Gr 9 Up—Unicorns are not magical, sparkly creatures of fairy tale, but violent, venomous beasts that could only be killed by virgin girls descended from Alexander the Great and that were hunted to extinction more than a century ago—or so Astrid Llewelyn's mother always told her. Naturally, the 16-year-old is dismayed to learn that all but the last part is true. Like her ancestors, Astrid fits the criteria for a unicorn hunter, and her obsessed-with-glory mom sends her off to Italy to train for battle against the latest wave of unicorn attacks. The scientifically inclined Astrid is reluctant to enter this mysticism-laced world, but her interest is piqued by research into the Remedy, a panacea somehow connected to the unicorns. Astrid is a believably strong and reluctant heroine, but only a few of her fellow hunters emerge as fully developed characters. Bloody battles abound, but the book is at its best when the characters discuss the moral and social aspects of their situation. How does a cloistered order dedicated to exterminating a species fit in with modern ideas of feminism and environmentalism? The hunters must be virgins, and Astrid and the others discuss the fact that they often feel pressured by their peers to have sex. A solid addition for libraries needing to beef up their girl-centric fantasy-adventure collections.—Christi Esterle, Parker Library, CO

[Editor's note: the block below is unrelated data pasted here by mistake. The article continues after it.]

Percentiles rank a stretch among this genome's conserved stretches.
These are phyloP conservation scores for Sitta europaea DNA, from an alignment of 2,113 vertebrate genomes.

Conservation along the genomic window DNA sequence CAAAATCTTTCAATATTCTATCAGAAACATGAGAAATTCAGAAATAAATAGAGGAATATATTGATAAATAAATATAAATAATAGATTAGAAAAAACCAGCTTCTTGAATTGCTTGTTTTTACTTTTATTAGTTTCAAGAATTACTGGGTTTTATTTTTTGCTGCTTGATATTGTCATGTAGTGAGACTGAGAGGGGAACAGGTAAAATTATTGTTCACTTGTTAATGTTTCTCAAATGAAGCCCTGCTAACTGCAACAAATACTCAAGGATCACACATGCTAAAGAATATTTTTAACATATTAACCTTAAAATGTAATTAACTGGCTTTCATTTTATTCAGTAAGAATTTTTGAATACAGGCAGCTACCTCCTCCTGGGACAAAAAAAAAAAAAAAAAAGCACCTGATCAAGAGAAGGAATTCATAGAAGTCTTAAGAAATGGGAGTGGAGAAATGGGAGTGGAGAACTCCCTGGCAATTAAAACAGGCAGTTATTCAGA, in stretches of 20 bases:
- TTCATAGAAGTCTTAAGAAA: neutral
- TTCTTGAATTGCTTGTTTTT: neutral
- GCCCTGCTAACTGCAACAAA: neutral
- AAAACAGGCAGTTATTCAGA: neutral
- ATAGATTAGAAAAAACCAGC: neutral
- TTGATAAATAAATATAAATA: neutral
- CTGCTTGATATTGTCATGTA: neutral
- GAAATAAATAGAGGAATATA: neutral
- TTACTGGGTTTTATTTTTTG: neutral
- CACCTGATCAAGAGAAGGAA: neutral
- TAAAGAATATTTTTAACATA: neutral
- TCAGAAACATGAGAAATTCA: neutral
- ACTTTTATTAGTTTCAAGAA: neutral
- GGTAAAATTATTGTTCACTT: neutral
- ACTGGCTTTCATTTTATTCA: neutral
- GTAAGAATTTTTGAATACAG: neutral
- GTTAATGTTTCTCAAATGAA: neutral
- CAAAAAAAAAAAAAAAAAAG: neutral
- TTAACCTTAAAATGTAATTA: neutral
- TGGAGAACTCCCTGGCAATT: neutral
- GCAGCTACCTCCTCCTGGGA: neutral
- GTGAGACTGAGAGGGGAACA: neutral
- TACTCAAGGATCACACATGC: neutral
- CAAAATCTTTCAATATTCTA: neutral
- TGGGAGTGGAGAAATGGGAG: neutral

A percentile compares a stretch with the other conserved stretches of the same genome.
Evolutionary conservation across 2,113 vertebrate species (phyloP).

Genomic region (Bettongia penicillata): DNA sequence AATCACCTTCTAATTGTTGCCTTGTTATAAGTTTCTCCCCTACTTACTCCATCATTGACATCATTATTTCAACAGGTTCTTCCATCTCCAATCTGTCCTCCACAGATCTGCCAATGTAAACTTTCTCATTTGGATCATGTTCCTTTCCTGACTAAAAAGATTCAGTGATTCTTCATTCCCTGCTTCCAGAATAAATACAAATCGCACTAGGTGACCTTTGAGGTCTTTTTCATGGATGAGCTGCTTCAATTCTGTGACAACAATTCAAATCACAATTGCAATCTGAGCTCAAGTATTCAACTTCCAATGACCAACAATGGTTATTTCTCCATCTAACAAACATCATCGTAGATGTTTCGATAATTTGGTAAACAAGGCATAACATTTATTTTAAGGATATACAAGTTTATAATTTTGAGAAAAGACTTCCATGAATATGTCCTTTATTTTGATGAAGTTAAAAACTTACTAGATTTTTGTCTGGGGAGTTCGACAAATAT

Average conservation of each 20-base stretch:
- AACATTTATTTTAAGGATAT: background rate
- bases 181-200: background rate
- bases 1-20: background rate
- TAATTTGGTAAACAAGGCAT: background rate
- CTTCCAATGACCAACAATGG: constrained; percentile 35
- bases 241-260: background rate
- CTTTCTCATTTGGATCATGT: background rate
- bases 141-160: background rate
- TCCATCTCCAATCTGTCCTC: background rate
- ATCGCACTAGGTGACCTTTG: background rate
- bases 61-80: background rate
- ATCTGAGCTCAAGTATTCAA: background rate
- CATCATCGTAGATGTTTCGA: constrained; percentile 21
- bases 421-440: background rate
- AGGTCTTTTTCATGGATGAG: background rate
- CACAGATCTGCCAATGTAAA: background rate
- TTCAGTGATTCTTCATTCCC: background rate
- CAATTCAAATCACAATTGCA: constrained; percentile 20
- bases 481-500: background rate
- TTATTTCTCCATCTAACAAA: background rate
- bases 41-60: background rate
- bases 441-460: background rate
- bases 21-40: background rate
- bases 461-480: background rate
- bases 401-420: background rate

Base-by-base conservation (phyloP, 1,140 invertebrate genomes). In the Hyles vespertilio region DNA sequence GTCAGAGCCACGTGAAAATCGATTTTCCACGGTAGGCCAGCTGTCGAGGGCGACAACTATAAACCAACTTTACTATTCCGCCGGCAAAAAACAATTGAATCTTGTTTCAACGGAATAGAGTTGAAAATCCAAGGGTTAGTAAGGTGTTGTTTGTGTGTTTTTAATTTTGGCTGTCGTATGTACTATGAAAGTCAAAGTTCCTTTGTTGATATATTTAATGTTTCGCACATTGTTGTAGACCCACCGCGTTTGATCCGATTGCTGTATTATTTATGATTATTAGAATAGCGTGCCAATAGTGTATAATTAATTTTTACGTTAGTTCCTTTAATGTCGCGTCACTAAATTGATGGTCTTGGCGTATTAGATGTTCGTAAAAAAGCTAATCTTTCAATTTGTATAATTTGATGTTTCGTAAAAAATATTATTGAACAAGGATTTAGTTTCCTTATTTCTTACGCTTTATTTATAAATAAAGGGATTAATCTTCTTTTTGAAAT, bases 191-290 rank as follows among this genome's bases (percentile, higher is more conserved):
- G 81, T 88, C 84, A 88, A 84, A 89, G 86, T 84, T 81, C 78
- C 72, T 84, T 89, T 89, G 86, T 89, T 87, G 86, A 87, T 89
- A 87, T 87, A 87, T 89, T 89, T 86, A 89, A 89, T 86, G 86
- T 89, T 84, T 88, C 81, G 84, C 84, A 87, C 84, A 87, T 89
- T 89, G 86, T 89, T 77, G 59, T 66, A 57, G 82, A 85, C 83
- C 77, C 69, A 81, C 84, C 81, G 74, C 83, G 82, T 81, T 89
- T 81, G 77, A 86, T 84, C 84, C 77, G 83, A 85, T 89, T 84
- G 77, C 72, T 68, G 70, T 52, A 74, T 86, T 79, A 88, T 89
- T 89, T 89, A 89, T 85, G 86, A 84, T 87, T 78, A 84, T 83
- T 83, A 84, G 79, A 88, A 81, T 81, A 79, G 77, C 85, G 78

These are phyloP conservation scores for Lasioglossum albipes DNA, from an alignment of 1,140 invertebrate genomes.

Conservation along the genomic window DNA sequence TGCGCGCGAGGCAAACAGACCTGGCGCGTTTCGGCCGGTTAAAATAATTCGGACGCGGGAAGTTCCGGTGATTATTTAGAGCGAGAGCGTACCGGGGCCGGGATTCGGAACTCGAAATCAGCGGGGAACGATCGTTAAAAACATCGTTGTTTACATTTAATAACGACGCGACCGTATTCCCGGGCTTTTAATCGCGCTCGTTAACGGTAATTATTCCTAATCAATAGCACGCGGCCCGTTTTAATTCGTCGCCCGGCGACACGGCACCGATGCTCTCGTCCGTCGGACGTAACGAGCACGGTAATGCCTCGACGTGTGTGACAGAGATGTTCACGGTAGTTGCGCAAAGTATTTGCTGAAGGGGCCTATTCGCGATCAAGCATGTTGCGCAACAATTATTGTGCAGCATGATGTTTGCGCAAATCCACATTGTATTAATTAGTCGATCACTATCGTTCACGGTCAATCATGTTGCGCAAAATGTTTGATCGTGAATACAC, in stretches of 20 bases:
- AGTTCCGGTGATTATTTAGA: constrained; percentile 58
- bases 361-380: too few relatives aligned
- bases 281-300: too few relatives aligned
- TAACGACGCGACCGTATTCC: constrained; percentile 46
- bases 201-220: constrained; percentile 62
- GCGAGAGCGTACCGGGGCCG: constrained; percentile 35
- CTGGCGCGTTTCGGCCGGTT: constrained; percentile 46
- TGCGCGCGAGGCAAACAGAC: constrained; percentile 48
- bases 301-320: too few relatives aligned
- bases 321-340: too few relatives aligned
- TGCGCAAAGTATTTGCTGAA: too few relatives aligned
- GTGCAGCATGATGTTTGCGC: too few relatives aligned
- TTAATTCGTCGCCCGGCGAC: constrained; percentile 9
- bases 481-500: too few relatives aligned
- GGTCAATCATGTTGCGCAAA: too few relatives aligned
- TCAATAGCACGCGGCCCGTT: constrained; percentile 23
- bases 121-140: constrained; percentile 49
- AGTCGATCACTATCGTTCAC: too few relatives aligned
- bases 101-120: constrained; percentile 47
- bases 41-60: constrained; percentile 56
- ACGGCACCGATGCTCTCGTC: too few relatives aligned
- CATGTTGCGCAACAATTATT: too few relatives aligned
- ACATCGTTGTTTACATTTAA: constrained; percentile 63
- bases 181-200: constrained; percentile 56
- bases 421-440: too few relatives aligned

Kirkus Reviews
Killer unicorns. They're supposed to be extinct, the last one killed by Astrid Llewelyn's great-great-great-great-great-aunt Clothilde, but when one gores her boyfriend in their Seattle suburb, the 16-year-old is sent by her unicorn-obsessed mother to a cloister in Rome. Along with a gaggle of other girls, all virgins, descendants of Alexander the Great and immune to unicorn venom, Astrid trains to be a unicorn hunter and learns more about the mythology-or truth?-of these man-eating creatures, the antithesis of pink and sparkly. Funding the venture and looking for a modern-day antivenin is Marten Jaeger of Gordian Pharmaceuticals. Although it raises ethical and feminist issues, this story line, as well as others, never fully develops. Astrid's first-person narration reveals her initial skepticism and budding heroism, but leaves most of the other characters flat and stereotyped. The author's slow-paced YA debut raises many unanswered questions (e.g., how can a 2,300-year-old unicorn the size of an elephant hide in Rome?), but if readers can suspend belief, they will find a fresh folklore twist amid the wave of vampires and zombies. (Fantasy. YA)
Tamora Pierce
“RAMPANT is a thrilling read, with strong girls, unusual and scary unicorns, and hidden dangers everywhere. I was on the edge of my seat from start to finish! Please, miss: might I have some more?”

Product Details

HarperCollins Publishers
Publication date:
Product dimensions:
5.60(w) x 8.30(h) x 1.40(d)